I’ve just come back from a square-off with the fly-infested worm bin. Veni, vidi, vici. Either I wasn’t looking closely enough the last time I checked or the fly population has gone down since then, because the state of affairs weren’t nearly as bad as I had thought.
Then again, I did spend far too much time browsing Google’s results for “what to do about a fly infestation in a worm bin”, where the majority of people weighing in said “It’ll take forever to fix,” so perhaps I was psyching myself up for failure.
I went armed with rubber gloves, a small plastic container, and a water jug. And here’s what I found:
- The worms look a tad cold (they were all bundled together in a couple of corners) but I’m not sure what to do about it at present. There were also more of them than I expected.
- The bin was actually decently moist, which was one of my concerns.
- There was a fair bit of compost in the bottom, which I didn’t expect considering how little I’ve fed the worms in the last few weeks.
- Aside from a mass of something weirdly puffy and mushy, the only human food to be found were a few tomatoes. Guess the apple peels were a success – though whether this was to the worms’ benefit or the flies’, I’ll never know.
- It actually didn’t smell very much! And what scents were there weren’t necessarily rotten or gag-inducing.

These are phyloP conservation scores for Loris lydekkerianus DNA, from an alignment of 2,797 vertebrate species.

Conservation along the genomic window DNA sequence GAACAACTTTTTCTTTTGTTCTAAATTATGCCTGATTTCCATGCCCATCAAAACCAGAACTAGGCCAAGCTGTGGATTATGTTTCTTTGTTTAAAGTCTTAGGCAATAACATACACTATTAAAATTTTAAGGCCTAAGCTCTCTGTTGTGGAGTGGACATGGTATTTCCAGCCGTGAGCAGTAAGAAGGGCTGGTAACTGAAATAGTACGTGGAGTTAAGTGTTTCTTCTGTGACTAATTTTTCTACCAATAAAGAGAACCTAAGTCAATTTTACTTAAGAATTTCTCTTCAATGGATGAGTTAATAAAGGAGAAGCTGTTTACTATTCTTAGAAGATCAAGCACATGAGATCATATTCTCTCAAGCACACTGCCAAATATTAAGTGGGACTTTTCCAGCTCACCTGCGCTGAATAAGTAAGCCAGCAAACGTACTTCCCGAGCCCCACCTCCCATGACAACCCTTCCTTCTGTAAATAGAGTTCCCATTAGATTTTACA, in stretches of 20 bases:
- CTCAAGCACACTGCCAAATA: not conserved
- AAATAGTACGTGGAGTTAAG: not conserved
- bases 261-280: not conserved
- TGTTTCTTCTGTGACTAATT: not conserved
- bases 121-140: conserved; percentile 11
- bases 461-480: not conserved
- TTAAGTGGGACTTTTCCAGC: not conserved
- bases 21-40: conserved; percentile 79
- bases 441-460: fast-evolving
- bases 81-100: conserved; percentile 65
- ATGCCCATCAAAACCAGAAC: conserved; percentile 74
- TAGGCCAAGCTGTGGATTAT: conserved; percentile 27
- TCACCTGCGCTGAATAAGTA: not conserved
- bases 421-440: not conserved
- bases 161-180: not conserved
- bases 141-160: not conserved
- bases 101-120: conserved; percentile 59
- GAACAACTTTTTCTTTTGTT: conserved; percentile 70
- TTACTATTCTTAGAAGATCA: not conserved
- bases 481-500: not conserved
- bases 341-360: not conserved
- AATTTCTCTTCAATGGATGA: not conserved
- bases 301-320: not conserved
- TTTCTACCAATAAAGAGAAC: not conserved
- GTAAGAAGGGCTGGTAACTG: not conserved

The whole thing was far easier than anticipated and only took me about 10 minutes to situate. I turned over the bin’s contents, pulling out the suspicious mass (I’m too ashamed to say what I’m pretty sure it is), then covered it with more paper and sprinkled some water over everything. The whole turning-things-over-repeatedly probably upset the worms enough to abate their collective appetite, so I won’t bother putting in any food until this weekend or maybe next week.
I meant to take pictures, but couldn’t really maneuver it with compost-covered gloves.
And what did I learn?
- Follow instructions. Every “how to run a worm bin” article mentioned putting scraps into small sections of the bin instead of spreading them over all, and then covering everything with compost or paper.
- It’s kind of a shame that my family isn’t in brewing or distilling, because one thing I’m good at is getting things to ferment.
- Venus fly traps! Why didn’t I think of that before? I’ve been looking for an excuse to pick up a Venus fly trap. Ah, well. Too little, too late.
Now to wait and see if this worked, or if I made a bigger mess.